Making No Assumptions
In a court of law, they call questions with built-in assumptions leading questions. "You didn't like Miss Smith, did you?" This leaves little room for an answer. By contrast, an analyst needs to expose as much information as possible within the bounds of the project mission. So, open up the dialogue.
Perhaps the problem perceived isn't even the problem to solve. One client of mine built software for geologic surveys. In the field they experienced repeated system failures. Investigation of the software and hardware produced no clues to the problem. Noticing a cyclical pattern in the timing of the failures, one person asked questions about daily operations. It turned out that the local crew in Turkey was cutting the grid wires to shut down the system. They did this to accommodate their normal breaks for tea and cigarettes. The Americans made adjustments to fit local custom.
What else may be easily assumed? Examine scope, budget, schedule, what information is available, who has useful information, the problem boundary, timing, and the solution as resolution. Use context-free and meta-questions to get past assumptions:
- "Where do you expect this to be used?" yields locations, departments, people, distribution, size, and implications for equipment, safety, security, and added physical requirements
- "What is it worth to you to solve this problem?" yields insight into budget assumptions, motivation, level of commitment, and true interest in defining requirements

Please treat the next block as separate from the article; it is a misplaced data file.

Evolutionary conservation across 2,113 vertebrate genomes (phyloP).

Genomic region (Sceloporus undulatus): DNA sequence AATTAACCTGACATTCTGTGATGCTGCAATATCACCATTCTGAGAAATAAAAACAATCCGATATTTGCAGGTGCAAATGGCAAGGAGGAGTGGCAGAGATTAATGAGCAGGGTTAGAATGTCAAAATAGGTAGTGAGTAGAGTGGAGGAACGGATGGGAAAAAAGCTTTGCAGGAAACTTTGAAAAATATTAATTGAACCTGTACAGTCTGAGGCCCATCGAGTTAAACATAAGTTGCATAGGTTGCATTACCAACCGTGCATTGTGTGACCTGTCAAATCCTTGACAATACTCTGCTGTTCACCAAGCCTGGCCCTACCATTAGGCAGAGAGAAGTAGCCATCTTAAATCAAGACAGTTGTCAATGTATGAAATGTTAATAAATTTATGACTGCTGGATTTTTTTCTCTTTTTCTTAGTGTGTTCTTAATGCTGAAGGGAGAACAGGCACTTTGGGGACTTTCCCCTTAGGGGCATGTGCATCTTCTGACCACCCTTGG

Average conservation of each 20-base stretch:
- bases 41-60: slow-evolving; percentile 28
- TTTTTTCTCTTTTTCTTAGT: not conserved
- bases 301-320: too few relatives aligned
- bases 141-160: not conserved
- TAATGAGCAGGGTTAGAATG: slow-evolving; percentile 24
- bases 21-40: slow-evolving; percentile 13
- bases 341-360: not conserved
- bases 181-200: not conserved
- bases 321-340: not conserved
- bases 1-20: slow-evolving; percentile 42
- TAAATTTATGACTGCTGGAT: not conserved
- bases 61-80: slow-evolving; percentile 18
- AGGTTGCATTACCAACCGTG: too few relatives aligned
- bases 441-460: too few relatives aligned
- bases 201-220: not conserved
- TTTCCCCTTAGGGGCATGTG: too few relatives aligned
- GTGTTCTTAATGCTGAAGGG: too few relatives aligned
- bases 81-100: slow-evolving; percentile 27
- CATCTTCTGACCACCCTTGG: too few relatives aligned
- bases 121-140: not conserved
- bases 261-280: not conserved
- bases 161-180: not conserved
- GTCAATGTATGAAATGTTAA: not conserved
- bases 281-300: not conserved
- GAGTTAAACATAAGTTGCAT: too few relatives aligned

- "When do you do this?" returns business and product cycles, timing, and ad hoc and planned system events. Events mark critical stages, starts and stops to processes, and granting and denying permissions. If an event doesn't happen, that may be another event
- "Who should I talk to?" and "Who doesn't need to be involved?" find people who know the business and system, need to use it, are backing it, benefit from it, and those who may want it to fail
- "How does this work?" and "How might it be different?" may come back with surprises you hadn't anticipated
Anything can be taken for granted. One analyst didn't include in his requirements document the database that fed his system. I asked him why. He said, "Everyone knows it's there. It's obvious." Words to be wary of! It turned out that the database was scheduled for redesign.
You might know a lot about the business and systems in your organization or industry. But remember my story about Roger. Your clients will give better answers when you recognize that they are the experts. Any questions?
See Gerald M. Weinberg's Exploring Requirements: Quality Before Design for a good discussion of questions.